PCUSA is a hindrance to the church’s purpose of increasing the size of Christ’s Kingdom, claim some members pushing for the breakaway who sent out a booklet to the congregation outlining the “drift” away from sound theology into secular concerns. Opponents say the people who started this rebellion were behind a similar effort more than 20 years ago and are interested in pushing FPC, perhaps unwittingly, into the realm of the Christian Right and causes that have little to do with the definition of marriage.

First Pres members who advocate leaving PCUSA speak of the importance of aligning with “like-minded” churches. “Like-minded” makes perfect sense to those who think that Scriptural interpretation has to be uniform one church to another, one worshipper to another. Otherwise, what is a denomination?

This past weekend, before the vote, Tolson produced another front-page report, this one on Birchfield proposing a new ministry called Lead Them Home aimed at helping gay people turn away from their same-sex orientation.

For those counting, that’s three front-page stories in nine days — hefty coverage by Tolson and the Chronicle.

I’ll say it again: I screwed up.

I beg your forgiveness and commit to do better.

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8 responses to “Mea culpa: Houston, this time the problem was me”

  1. Frankly, I am amazed this doesn’t happen more often, with the firewall era on the rise, with varying results on search engines.

    Do readers have suggestions on how to handle that?

    • Back when I was in high school, something was brought to my attention that might help with matters. Shoot me an e-mail if you want more details.

    • The NYTimes has a 10-article per month limit if you link to a piece via their home page. However, if you get to it through a search engine, there is no limit. So what I do is look at their home page, copy the title of an article, paste it into DuckDuckGo and then read the piece. I’ve found this to be true for other pubs as well, except for the WSJ, which has a very high, wide and deep paywall. And Nick’s suggestion also works pretty well for me, too.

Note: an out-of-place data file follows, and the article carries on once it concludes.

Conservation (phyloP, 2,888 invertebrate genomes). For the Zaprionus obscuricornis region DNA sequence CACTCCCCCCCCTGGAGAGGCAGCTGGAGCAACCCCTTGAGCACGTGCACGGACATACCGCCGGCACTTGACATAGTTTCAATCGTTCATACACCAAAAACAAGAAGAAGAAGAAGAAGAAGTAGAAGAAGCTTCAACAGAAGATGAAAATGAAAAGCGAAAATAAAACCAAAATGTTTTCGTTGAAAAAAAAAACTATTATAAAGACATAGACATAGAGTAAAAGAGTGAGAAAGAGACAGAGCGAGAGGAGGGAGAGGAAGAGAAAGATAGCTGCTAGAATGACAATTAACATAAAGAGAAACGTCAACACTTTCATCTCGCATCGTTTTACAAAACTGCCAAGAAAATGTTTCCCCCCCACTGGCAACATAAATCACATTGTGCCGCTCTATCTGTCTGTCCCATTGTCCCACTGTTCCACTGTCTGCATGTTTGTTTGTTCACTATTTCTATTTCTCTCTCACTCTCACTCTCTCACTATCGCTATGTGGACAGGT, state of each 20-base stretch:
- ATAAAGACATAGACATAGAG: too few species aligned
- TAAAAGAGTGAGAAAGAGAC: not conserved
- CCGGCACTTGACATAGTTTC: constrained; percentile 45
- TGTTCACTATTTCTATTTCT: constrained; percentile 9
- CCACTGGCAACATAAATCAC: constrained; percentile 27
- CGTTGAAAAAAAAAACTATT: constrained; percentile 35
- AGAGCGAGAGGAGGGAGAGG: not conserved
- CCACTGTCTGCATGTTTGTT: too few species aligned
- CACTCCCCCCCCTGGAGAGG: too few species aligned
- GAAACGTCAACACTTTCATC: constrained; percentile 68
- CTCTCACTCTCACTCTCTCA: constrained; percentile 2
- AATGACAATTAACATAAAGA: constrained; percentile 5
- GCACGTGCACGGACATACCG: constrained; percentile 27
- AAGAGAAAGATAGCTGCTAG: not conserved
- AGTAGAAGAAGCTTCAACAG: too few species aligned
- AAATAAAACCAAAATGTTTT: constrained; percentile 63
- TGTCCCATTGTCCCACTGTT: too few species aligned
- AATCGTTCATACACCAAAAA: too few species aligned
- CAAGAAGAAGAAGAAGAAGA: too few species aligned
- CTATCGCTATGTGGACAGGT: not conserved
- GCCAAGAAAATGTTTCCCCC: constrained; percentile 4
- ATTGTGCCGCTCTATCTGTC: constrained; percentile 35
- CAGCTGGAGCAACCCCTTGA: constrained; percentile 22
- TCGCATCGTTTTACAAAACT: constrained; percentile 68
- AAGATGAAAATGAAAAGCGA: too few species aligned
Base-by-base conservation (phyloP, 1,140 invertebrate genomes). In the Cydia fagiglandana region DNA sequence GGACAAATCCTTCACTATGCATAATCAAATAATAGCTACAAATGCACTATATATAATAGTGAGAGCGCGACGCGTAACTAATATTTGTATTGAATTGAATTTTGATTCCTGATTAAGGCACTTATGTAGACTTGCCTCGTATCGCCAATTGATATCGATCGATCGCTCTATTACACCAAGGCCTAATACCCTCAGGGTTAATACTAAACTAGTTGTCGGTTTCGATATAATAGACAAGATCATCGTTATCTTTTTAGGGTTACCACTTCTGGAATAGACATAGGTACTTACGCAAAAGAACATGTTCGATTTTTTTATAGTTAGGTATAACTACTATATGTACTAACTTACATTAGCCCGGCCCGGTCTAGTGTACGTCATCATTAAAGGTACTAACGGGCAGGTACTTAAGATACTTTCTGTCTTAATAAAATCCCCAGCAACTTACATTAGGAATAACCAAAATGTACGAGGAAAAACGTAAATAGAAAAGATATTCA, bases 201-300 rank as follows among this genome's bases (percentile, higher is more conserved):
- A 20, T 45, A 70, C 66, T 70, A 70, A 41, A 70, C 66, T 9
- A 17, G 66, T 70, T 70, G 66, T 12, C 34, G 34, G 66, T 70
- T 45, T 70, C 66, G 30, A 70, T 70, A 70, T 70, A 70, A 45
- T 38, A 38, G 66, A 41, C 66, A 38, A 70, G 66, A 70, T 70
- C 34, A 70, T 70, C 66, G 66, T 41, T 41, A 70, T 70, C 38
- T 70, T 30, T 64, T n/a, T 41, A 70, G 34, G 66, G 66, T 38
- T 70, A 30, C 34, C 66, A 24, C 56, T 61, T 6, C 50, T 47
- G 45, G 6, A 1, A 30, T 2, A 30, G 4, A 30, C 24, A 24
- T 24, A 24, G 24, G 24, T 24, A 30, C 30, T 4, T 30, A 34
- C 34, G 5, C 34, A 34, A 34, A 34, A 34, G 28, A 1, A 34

• Thanks for the insight, Thomas.

        On NYT, when I reach the 10-article limit on one browser (such as Chrome), I switch to another browser (such as Firefox) and so on. Or I change from my laptop to my iPad.

        On WSJ, I’ve found that if you copy and paste the headline or opening paragraph into Google and reach the story that way, it’ll show you the entire article.

        Alas, as a journalist, I hope the paywalls ensure bright futures for the industry. But as a reader, I enjoy as much free access as possible on the Internet. 🙂

    • There is no easy way around it. It is up to the news organization to make sure they publish new revisions of their article on the same pages – otherwise, the revisions get spread out as multiple articles and it can be difficult to find the latest revision in a search engine.

      Also, the publish dates on an article can be inaccurate or prone to error – I’m not familiar with the inner workings, but some organizations are probably trying to game Google News (and acquire more visitors) by messing with the publish times.

      Another way around some paywalls is, in Google Chrome, to right click a link and “Open in a New Incognito Window”. Each site is different. If you like the material you should pay for it.

      I speak as a technical engineer who has been interested in news reporting.

  2. I was able to find the full article when I Googled “First Presbyterian” and “Houston Chronicle.” I find that some publications allow you to get behind the paywall if you go through Google.

  3. Dude, s#!t happens. I know how you feel tho – there is nothing worse as a reporter than getting it wrong. We go on . . . .